A firm specializing in not-for-profits

Dozens of links and online articles for not-for-profits.

The All-Purpose Web Site

By   Richard J. Koreto

R affa & Associates, in Washington, D.C., only started its Web page in August 1996. However, the site, a brainchild of founding partner Tom Raffa, is already serving a multitude of purposes—as a marketing tool, a library of links useful for its many not-for-profit (NPO) clients and a forum for original articles on a variety of accounting subjects. The firm even uses its site to recruit new employees, and there are plans for expansion.

Its almost easier to ask what Raffa has not put on its site than what is on. The home page links to sections describing the firm, including its partners and services; a quick "whats new on the site" index; news of interest to NPOs; accounting careers; and a tax legislation summary. These sections fulfill different, and sometimes multiple, purposes.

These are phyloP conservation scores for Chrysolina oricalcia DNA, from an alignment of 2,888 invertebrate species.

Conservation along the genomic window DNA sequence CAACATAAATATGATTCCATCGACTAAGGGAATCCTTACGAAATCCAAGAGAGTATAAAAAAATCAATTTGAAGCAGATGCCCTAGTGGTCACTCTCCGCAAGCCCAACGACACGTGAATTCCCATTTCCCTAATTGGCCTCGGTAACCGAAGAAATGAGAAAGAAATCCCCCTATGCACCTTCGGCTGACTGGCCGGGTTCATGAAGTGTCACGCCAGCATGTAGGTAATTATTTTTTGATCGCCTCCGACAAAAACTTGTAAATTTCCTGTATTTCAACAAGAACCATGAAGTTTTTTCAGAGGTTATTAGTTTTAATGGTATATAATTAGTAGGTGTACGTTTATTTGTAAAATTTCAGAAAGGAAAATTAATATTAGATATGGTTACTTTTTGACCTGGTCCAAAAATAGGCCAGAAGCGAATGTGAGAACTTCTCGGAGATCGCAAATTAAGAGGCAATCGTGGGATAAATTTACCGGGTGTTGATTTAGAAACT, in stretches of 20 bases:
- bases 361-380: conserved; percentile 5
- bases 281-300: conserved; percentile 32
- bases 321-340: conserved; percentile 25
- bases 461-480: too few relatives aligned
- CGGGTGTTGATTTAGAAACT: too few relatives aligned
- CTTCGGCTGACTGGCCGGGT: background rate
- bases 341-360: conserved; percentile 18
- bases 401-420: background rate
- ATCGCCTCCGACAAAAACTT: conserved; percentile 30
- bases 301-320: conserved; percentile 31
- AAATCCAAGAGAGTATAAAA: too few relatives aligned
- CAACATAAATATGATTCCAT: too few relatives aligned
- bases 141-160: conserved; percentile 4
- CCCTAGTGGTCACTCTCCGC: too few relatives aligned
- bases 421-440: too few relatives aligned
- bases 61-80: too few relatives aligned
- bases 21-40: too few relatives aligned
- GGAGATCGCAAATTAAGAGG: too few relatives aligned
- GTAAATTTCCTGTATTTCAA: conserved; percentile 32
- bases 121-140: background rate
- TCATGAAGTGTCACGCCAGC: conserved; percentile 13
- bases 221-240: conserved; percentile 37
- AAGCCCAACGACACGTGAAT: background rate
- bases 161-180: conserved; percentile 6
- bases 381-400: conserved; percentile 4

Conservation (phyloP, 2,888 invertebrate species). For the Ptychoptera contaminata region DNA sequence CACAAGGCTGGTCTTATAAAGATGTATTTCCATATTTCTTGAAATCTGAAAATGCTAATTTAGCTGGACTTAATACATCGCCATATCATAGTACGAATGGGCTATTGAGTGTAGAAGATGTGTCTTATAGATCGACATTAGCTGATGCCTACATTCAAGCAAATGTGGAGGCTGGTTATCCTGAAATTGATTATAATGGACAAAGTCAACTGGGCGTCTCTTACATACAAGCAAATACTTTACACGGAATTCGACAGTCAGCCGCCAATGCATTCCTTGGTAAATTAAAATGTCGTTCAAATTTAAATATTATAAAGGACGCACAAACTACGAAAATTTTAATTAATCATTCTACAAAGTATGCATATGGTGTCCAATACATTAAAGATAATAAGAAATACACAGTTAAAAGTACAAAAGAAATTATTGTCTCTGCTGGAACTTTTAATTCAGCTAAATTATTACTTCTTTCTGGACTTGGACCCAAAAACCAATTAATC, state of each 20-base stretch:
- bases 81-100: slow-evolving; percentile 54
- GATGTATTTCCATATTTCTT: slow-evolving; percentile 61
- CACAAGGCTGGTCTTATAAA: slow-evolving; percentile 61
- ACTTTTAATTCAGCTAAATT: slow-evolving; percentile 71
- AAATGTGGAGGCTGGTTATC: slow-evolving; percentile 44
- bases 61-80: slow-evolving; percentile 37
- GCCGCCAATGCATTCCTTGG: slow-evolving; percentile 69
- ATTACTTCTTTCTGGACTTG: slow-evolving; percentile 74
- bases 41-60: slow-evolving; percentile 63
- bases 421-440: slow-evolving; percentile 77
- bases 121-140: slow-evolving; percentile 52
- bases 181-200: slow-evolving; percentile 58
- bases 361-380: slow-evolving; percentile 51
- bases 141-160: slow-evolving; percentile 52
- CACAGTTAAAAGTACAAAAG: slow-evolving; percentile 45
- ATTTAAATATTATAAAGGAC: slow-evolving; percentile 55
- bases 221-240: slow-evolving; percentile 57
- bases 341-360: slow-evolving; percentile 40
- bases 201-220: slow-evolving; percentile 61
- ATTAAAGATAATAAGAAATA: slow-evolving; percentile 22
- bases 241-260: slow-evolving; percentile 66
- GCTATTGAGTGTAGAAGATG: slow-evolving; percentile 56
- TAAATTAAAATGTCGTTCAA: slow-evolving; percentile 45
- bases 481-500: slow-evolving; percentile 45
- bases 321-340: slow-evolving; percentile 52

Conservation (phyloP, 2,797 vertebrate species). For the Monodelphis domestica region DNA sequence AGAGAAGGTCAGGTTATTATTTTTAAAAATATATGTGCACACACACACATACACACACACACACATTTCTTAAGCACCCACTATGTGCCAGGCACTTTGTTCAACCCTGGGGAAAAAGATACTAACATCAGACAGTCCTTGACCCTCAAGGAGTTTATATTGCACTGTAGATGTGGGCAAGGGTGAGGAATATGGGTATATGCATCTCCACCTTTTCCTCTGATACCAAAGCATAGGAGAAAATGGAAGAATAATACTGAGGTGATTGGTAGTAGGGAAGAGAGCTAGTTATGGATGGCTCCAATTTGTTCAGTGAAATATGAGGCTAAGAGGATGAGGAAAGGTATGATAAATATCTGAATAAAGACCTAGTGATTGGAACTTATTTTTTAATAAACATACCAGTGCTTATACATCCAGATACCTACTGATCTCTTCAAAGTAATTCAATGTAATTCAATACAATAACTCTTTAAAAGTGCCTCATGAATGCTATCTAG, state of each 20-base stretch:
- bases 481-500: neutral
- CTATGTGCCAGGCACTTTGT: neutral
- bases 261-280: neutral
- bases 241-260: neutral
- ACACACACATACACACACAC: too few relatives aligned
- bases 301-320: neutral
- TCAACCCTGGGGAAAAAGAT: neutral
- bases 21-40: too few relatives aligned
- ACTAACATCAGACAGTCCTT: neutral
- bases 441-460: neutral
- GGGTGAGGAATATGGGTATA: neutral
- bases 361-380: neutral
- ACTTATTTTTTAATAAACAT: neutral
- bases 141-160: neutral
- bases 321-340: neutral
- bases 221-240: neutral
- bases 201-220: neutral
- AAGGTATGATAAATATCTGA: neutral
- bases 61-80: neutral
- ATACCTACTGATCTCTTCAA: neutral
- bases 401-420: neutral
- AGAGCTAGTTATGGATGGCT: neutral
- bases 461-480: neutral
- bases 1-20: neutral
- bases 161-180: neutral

Marketing. Raffa devotes about five pages to descriptions of the firm and its services, history, philosophy, awards and accomplishments as well as biographies of the four partners. Visitors learn that although the firm, founded in 1984, has more than 250 NPO clients, its client list ranges from auto dealerships to telecommunications. The site explains in lay terms the American Institute of CPAs peer review program and the significance of the firms history of unqualified opinions.

The partner biographies list educational and professional backgrounds, awards and volunteer commitments. Not included are photos, hobbies or any personal information, not even the fact that two of the partners are married to each other.